Thursday, June 13, 2013


This morning I woke up to a broken refrigerator. No warning signs of trouble. It just suddenly stopped. I watched the numbers on the temperature indicator rise, one degree at a time. First the top half of the fridge stopped but the freezer bravely trudges on, alone but still working, the temperature slightly increased. It is not completely dead, the food has not completely spoiled, and somehow the fridge is managing to stubbornly cling to life.

And so I sat and waited for salvation to arrive in the form of a General Electric repairman. “We are in your area,” he tried to sound reassuring, “we’ll be there in two hours, the latest.” Help was on the way.


As I waited, I watched ‘Occupied’ ERT – which is still holding on, broadcasting live from their station – another (private) TV channel is transmitting ERT’s program at the moment, and some websites host ERT’s live-streaming video as well.

Two days ago, on the afternoon of Tuesday, June 11 – the Greek government announced it was shutting down the national, state-run TV & Radio broadcaster ERT and laying off over 2,600 employees, in an effort to reduce costs. The closure was effective (almost) immediately.

That very night, around 11pm, as thousands of people gathered outside ERT headquarters, inside ERT journalists were broadcasting live… and suddenly our TV screens just went black. The government literally pulled the plug, on-air. Reporters were cut off in mid-sentence. Riot police had to accompany technicians to the location of the transmitters so they could be shut down. As all this was happening, all of the other, privately-owned TV channels continued to broadcast their regularly scheduled programs. No breaking news bulletins, no mention of anything out of the ordinary.

Since Tuesday night, the other Greek TV channels have been broadcasting a continuous stream of re-runs and infomercials. No news broadcasts. And today, a general strike has been called in protest to ERT’s closure – all journalists are on strike, public transport is disrupted, as well as international and domestic flights, and public services. In fact, today I attempted to log on to the Finance Ministry’s website for filing taxes electronically. A message at the top of the screen informed me that “some electronic services may be disrupted from 4-9pm”… It was only 12 noon but I was unable to log on and get to my electronic tax form. Even the website was on strike.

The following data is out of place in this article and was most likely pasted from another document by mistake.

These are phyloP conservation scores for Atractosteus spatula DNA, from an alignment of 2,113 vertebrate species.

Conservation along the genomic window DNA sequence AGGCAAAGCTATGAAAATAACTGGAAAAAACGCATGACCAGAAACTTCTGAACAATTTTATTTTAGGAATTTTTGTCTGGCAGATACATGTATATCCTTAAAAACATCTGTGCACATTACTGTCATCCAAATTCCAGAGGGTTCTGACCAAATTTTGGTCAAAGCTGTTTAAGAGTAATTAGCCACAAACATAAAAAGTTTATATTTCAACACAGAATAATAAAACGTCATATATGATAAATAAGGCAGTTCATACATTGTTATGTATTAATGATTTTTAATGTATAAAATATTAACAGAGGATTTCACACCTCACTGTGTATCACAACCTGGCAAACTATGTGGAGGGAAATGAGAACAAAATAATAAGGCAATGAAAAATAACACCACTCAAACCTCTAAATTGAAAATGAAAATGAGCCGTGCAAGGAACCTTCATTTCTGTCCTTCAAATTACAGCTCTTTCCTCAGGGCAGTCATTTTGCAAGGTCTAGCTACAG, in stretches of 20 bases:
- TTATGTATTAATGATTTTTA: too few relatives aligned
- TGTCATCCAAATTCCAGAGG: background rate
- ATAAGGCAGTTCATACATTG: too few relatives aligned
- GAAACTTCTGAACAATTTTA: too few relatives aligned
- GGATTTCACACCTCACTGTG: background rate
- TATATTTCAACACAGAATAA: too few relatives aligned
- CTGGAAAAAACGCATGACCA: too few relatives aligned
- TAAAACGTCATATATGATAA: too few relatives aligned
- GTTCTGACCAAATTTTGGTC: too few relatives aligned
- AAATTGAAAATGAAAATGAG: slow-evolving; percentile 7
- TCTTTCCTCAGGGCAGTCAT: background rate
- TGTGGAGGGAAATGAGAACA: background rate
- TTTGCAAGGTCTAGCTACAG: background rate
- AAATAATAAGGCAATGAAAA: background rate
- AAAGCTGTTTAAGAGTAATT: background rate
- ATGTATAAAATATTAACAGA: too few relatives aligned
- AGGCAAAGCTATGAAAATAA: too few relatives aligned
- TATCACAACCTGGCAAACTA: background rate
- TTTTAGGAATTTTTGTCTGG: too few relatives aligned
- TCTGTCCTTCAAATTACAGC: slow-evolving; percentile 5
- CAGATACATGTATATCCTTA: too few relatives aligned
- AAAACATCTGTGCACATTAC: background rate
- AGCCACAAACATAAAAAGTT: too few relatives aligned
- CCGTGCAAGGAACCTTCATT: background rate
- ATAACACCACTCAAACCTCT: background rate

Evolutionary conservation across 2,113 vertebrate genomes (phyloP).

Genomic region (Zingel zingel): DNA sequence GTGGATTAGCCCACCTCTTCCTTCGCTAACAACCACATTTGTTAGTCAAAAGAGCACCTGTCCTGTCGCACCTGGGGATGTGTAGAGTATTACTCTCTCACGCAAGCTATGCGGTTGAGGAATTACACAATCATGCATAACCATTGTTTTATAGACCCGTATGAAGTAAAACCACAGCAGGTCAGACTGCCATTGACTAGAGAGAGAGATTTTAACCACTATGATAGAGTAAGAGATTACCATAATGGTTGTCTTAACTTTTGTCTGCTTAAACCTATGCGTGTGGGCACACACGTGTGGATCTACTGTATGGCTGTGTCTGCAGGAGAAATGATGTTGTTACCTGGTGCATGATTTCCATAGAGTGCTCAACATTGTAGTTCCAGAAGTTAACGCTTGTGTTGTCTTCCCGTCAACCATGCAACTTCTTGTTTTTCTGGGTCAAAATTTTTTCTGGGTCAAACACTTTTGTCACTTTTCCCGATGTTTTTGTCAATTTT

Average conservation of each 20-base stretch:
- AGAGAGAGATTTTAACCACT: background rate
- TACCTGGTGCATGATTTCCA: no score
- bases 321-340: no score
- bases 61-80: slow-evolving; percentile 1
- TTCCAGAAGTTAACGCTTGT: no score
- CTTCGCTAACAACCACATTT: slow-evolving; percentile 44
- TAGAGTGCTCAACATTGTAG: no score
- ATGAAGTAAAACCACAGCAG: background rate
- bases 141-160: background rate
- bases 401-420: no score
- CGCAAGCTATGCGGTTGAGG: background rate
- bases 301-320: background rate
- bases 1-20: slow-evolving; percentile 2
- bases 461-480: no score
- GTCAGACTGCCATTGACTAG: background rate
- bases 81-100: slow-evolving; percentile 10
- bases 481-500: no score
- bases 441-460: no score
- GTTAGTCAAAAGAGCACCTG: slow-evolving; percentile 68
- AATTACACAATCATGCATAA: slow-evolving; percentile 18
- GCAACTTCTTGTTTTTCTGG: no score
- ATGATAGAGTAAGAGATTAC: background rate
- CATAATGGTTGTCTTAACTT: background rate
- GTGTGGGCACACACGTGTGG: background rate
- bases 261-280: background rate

At least the repairman showed up as he said he would, on time. The verdict on the refrigerator: it’s broken. It needs new parts. The freezer may hold up until tomorrow but it will inevitably shut down too, slowly but surely. The new parts might be available tomorrow, he might be able to come back again tomorrow afternoon to fix it.

I thanked him and went back to my broken fridge – to my drippy ice cubes and souring milk – as the freezer began to quietly wheeze and sputter. Perhaps by morning it will stop working too. Perhaps by tomorrow afternoon it will be fixed, up and running, good as new.

But for now, I am stuck. Broken and waiting. We are sick of being stuck, broken, and waiting. Everything slowing down. Everything beginning to rot and fester. Pieces of our lives diminishing bit by bit, no matter how hard we try to fix everything, no matter how long we await salvation.